New students can be tricky. You want to believe that they will take a few lessons and become inspired to practice for an hour or more per day playing scales, Hannon and new pieces that they are working on, and in some cases, that is exactly what happens, but what if they quickly lose interest and decide that the piano is not for them? If you spent thousands on a piano or digital piano, you may find that you now have a nice looking piece of furniture, or that you have to sell for substantially less than you paid.
So you have to ask yourself, is this your idea for them to play, or is it theirs? Did you wake up today and decide that you are going to play piano, or have you played before and know the commitment level needed to improve?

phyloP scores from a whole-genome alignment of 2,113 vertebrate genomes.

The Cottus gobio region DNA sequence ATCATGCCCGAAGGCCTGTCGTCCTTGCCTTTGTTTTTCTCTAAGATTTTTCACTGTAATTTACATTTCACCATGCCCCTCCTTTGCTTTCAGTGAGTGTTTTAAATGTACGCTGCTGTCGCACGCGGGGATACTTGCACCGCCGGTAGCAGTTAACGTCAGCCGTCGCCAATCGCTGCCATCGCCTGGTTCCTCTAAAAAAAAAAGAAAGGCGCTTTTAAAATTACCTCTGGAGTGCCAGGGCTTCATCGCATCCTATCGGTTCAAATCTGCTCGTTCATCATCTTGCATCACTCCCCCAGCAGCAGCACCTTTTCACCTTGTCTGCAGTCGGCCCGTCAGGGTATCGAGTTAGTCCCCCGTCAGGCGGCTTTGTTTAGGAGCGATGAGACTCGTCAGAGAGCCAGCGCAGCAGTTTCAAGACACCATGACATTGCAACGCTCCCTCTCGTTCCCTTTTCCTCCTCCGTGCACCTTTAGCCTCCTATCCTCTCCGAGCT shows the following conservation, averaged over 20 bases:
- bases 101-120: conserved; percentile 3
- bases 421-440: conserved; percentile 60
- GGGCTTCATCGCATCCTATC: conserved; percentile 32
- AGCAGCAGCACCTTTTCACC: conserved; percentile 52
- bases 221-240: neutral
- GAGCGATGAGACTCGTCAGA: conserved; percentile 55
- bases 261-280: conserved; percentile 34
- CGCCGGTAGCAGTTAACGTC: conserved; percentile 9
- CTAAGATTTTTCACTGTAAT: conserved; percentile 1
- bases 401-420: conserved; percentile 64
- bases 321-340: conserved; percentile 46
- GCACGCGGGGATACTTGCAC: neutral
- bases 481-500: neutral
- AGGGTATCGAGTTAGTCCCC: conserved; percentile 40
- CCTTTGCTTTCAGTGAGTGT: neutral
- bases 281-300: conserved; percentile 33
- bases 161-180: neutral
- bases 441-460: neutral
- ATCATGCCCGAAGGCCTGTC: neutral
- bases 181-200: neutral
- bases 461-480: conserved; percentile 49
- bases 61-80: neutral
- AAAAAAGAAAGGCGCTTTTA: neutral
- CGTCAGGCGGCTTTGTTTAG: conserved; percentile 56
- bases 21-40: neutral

If you are committed to having a piano in your house because you like the look, then go with something nice and that way you will still be happy if you or your child lose interest. If you are unsure, then go with a beginner digital piano or rent a digital piano and the money that you spend on the rental period will be much less than the loss you would take if you had to sell one you purchased. You will also be able to reassess and potentially upgrade to something that fits the style that the student has developed. You will be much more likely to make the right purchase if you have developed some playing skill and know what to look and listen for when you purchase the piano that you know you will keep.